Take charge of email and reclaim your life
Here are the first two broad steps you will take to reclaim your life from dungeons of email noise.
- Discipline yourself with email communications
- Urge discipline from others emailing you.
Now let’s get a little more specific:
- Set the frequency and time to check and respond to emails.
- Inform others of your email schedule and model appropriate discipline
- Kill “Reply All” as often as possible.
- Be clear in your subject what the e-mail is about.
Let’s break it down even further:
- Frequency – Decide how often you will check and respond to emails during the work week. Is it one, two, three or four times per day? Email works for you. Email is at your beck and call, not the other way around.
- Time – Decide when during the day you will check your emails. If you decided in step 1 that you will check and respond to emails 3 times per day, will you be checking it at 6am, noon and then 6pm? Whatever it is, you decide and you stick to it.
- Notify and Model – Let your business associates know of your new email schedule. Put in in your e-mail signature. Leave it on your voice mail greeting. The best way to begin affecting email behavior is to model the the behavior you want and, in this case, the new disciplined behavior. You can also respond to colleagues’ and associates’ poorly constructed emails with requests for improvement, “PS-Tom, I almost skipped over this e-mail. Please indicate a message is urgent in the subject line.” or “PS-Pete, my inbox is jammed, as I’m sure yours is. Unless it is absolutely necessary, can we avoid these Reply All message storms?“
- Reply All – This one feature is so often misused and abused, causing a tsunami of communications noise, frustration and lost time and money. If you are unsure if you should Reply All. Don’t. If you don’t want your group email message to start a Reply All tornado of noisy hell, send the e-mail to yourself while BCCing the recipients. They will be able to reply only to you.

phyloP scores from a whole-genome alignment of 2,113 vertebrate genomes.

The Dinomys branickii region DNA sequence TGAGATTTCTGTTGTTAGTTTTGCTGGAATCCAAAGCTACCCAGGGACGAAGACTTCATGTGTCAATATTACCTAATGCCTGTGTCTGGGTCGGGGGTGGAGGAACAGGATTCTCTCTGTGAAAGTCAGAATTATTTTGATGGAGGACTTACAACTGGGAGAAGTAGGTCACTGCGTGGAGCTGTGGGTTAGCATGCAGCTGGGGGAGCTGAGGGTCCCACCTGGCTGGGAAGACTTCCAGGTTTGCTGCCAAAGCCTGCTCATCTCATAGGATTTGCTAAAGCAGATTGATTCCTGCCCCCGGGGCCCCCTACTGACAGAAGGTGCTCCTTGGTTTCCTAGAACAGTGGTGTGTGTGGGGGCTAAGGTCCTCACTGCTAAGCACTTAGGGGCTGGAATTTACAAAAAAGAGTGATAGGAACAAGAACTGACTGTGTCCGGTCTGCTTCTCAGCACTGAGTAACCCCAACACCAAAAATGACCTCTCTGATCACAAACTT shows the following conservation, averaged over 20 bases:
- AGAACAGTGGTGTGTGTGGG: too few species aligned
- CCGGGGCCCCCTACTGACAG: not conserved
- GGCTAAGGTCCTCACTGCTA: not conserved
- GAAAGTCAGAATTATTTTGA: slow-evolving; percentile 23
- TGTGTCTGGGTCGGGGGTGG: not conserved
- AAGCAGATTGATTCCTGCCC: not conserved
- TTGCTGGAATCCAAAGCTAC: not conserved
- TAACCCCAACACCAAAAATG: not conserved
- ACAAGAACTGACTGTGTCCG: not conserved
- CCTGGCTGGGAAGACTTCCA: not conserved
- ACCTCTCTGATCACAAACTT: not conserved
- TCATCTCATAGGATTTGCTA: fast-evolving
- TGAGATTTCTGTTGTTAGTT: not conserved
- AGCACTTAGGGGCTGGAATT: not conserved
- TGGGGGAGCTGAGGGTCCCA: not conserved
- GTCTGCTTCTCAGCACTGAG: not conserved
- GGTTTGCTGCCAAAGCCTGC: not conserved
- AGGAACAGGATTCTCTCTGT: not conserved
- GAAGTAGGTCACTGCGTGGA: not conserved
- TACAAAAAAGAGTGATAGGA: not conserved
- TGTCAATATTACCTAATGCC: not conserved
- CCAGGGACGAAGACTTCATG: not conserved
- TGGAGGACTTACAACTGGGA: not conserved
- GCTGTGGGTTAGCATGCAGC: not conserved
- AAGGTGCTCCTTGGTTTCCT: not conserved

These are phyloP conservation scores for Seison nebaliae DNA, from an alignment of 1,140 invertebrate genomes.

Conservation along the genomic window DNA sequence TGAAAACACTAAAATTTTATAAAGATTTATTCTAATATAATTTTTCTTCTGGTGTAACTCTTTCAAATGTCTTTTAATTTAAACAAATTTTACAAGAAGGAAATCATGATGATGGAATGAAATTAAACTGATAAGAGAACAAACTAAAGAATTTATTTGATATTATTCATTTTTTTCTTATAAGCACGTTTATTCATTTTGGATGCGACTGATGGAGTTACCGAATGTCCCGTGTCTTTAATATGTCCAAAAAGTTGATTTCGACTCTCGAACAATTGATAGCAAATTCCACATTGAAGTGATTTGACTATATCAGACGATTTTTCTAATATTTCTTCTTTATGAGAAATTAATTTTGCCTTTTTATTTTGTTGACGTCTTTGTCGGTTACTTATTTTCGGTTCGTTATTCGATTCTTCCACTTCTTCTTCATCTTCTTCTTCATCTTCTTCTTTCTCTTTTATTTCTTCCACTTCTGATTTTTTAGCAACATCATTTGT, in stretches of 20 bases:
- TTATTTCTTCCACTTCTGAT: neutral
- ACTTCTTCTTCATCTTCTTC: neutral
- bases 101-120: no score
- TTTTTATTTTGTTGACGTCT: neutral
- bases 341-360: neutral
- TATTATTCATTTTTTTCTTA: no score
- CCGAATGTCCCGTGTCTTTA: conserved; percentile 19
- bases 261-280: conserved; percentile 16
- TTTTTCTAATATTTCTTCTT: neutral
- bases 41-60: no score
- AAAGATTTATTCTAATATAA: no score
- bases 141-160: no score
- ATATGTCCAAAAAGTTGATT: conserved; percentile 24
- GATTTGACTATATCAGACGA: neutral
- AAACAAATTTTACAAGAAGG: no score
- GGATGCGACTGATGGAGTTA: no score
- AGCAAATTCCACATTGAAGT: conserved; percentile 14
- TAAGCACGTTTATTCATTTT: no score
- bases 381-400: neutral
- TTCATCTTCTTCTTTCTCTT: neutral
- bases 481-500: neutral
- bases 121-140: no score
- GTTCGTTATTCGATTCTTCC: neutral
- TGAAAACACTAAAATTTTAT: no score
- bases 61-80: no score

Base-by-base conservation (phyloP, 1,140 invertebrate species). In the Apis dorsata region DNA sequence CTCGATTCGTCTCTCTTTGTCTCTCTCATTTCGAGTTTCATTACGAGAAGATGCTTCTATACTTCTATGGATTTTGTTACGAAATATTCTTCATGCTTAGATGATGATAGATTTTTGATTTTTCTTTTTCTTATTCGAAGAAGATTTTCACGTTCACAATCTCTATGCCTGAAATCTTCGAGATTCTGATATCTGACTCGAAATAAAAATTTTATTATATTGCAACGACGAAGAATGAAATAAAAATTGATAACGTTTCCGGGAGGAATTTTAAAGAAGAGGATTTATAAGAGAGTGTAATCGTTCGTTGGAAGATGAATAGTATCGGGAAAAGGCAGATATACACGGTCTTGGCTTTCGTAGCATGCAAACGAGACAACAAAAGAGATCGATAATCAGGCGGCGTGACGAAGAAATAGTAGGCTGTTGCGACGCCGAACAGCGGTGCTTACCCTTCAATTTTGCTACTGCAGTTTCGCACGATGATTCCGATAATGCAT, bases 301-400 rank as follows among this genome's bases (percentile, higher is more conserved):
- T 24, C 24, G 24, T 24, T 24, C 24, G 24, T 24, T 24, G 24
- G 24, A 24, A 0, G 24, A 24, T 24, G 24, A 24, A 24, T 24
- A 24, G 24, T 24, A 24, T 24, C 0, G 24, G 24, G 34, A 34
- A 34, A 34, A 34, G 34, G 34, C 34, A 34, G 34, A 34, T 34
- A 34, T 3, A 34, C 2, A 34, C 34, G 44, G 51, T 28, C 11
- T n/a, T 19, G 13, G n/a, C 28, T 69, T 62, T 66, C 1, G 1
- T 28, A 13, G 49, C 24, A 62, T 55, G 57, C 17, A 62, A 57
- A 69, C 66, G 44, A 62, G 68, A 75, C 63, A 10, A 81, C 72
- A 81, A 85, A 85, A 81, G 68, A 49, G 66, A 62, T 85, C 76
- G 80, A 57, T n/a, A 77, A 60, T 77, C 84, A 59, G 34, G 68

- Subject – This one requires a blog all to its own, but we’ll give it a go here. Be clear in the subject line as to what the email is about, whether it’s urgent, is simply an FYI, requires action or a response, etc. If you are replying and include a new topic in your message, consider updating the subject. You can use the subject line to deliver a very brief message ending it with <EOM> (End Of Message): “Send me TPS Report Today <EOM>“
Examples of decent subject lines:
- “FYI – Update on Perkins Project”
- “Urgent/Response Needed – Jenson Meeting Tuesday”
- “Action Required – Locking up the Galt Deal”
Share your best practices in the comments section below! Let’s work together to make a better tomorrow for h2h communications!
Free Bonus #1:
People have their preferred communication tool. Score some bonus points and fast-track efficient communications by asking a new contact what their favorite form of communication is: Email, phone, text, Facebook private message, Skype, etc. Oh, yes, then use that preferred communication method with them.
Free Bonus #2:
Use the phone, text message, social media private message or voice mail to give someone a heads-up that you sent them an urgent email. Not everyone is a slave to e-mail (and soon neither will you!) Give them a heads-up if you sent them something that requires their immediate attention.
Since this article was first published, the author has been evaluating an email management system, SaneBox It is an app that learns what is important and what is not important. The more you use it, the better it learns how to manage your inbox. It’s almost like a virtual executive assistant or gatekeeper. Rob reports, “So far, so amazing!”